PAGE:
April Baumgarten joined the Grand Forks Herald May 19, 2015, and covers crime and education. She grew up on a ranch 10 miles southeast of Belfield, where her family raises registered Hereford cattle. She double majored in communications and history/political science at Jamestown (N.D.) College, now known as University of Jamestown. During her time at the college, she worked as a reporter and editor-in-chief for the university's newspaper, The Collegian. Baumgarten previously worked for The Dickinson Press as a city government and energy reporter in 2011 before becoming the editor of the Hazen Star and Center Republican. She then returned to The Press as a news editor, where she helped lead an award-winning newsroom in recording the historical oil boom.
Have a story idea? Contact Baumgarten at 701-780-1248.
- Member for
- 3 years 10 months
GRAND FORKS—Anyone who is for less trade is for fewer farmers, according to Democrat Mac Schneider. "North Dakota is an exporting state," he said Tuesday during a Grand Forks Herald editorial board meeting. "We have to maintain those markets if we want to maintain our economy." The Grand Forks attorney is running against Republican Kelly Armstrong as they seek North Dakota's lone seat in the House of Representatives, an office held by Rep. Kevin Cramer, R-N.D.
LAKOTA, N.D.—The U.S. Supreme Court will not hear the case of a North Dakota rancher who claims law enforcement used excessive force on him when they struck him multiple times with a Taser. Tim Lamb, an attorney representing Rodney Brossart in the civil case, received a letter Monday, May 21, saying a writ of certiorari has been denied, effectively ending the review of the lawsuit by Supreme Court officials.
BISMARCK—No other state in the U.S. has built homes at a faster rate than North Dakota since the last Census, according to recently released data. Construction crews built 57,160 housing units in the state from April 1, 2010, to July 1, 2017, according to U.S. Census numbers released Thursday. North Dakota's housing stock grew by 18 percent in that timeframe, the fastest in the country, the Census said. Utah was second with 10.7 percent, followed in order by Texas, Idaho and South Dakota.
GRAND FORKS—U.S. House candidate Kelly Armstrong will be one of the first to say a drawn-out trade war with China will kill North Dakota's soybean industry. He wants to be the one who makes sure the White House understands that as it negotiates better trade terms for U.S. farmers, the Republican said during a Wednesday, May 16, visit with the Grand Forks Herald editorial board.
EAST GRAND FORKS—Red River Valley farmers are optimistic about getting crops in the ground after cold and wet conditions delayed them from hitting the fields earlier this spring. Producers started planting crops this weekend in northwest Minnesota and northeast North Dakota, taking advantage of mild temperatures and drier conditions. Chad Thorson of rural East Grand Forks started Friday, April 27, and will plant soybeans, sugar beets, wheat and edible beans this season.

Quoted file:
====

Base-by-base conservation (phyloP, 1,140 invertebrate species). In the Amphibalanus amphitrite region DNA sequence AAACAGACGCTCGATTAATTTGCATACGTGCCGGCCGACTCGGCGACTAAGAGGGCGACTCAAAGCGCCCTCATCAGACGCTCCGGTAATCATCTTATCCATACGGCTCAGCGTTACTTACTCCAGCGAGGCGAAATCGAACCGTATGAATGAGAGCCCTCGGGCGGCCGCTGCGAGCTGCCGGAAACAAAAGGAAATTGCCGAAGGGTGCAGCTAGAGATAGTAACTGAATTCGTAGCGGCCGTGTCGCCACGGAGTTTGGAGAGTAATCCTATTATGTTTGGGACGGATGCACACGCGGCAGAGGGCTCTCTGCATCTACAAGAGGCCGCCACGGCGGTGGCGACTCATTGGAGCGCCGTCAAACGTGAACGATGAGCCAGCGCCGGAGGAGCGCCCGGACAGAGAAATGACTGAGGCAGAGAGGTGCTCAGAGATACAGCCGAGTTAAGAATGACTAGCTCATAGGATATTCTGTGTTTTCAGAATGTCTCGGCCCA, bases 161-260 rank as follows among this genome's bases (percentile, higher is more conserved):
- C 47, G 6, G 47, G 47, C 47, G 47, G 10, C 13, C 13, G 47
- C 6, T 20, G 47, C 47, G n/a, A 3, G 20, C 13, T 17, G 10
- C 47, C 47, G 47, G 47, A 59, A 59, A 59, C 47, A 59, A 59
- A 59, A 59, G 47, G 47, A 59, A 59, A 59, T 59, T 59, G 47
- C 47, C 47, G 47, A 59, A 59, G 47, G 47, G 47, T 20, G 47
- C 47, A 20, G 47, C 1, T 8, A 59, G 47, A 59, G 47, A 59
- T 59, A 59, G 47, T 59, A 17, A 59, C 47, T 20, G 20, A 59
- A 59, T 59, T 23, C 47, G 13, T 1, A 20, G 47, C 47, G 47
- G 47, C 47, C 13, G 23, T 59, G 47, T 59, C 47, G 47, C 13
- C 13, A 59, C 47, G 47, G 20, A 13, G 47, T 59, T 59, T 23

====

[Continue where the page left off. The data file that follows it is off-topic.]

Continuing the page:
GRAND FORKS—A temperature warm-up is melting snow and ice fast, causing some farmland and banks along the Red River to flood. A flood warning issued last week by the National Weather Service in Grand Forks continued Monday along the Red River from the Canadian border through Grand Forks County. Central Traill County also was in the warning, and has had overland flooding along the Goose River, said Alyssa Scheve, the North Dakota State University extension agent for Traill County.
A Twin Cities wolf advocacy group said there are other ways to co-exist with wolves without using lethal methods to control populations, and wants to end the practice of snaring in Minnesota. "Most people don't know that hidden all over our woods are snares that trap dogs and wild animals alike, holding them in misery until their death," Howling for Wolves said in a statement earlier this year. "Our woods are just not safe. These barbaric and unselective wire nooses catch and maim whoever walks by. Banning snaring would be a step to reduce assaults on wildlife and pets."
RURAL LAKE BRONSON, Minn.—To Randy Coffield, raising cattle is not just a business. It's his life. "I came in as a greenhorn, and I've learned a lot over the years," the rural Lake Bronson rancher said as calves played in the straw-filled corrals behind his house. Calving season was starting to taper off in mid-March when Coffield, who lives in Kittson County, said he got three hours of sleep, mostly because he had to get up multiple times in the middle of the night to check his herd of 270 cows.
RURAL HATTON, N.D.—Mike Littlefield was 34 when he settled in Hatton 24 years ago. That was the 35th move in his life. The retired Air Force major is a satellite automotive technology teacher for Grand Forks' Red River High School who has worked in Hatton, Northwood and Mayville. His family tree is rooted in farming, and he enjoys the quietness of country life. At any time, Littlefield and his wife can turn off the lights and look at the stars with no interference from city lights.
GRAND FORKS—A company that wants to build a biorefinery north of Grand Forks has asked the county to issue $80 million in bonds on its behalf. The Grand Forks County Commission approved during a Tuesday, Feb. 6, meeting a resolution that sets the stage for a public hearing for the Red River BioRefinery bond. The $80 million bond has not been approved, but if the commission does say yes, the county would facilitate selling the bonds for the company. The bonds also would be tax-exempt.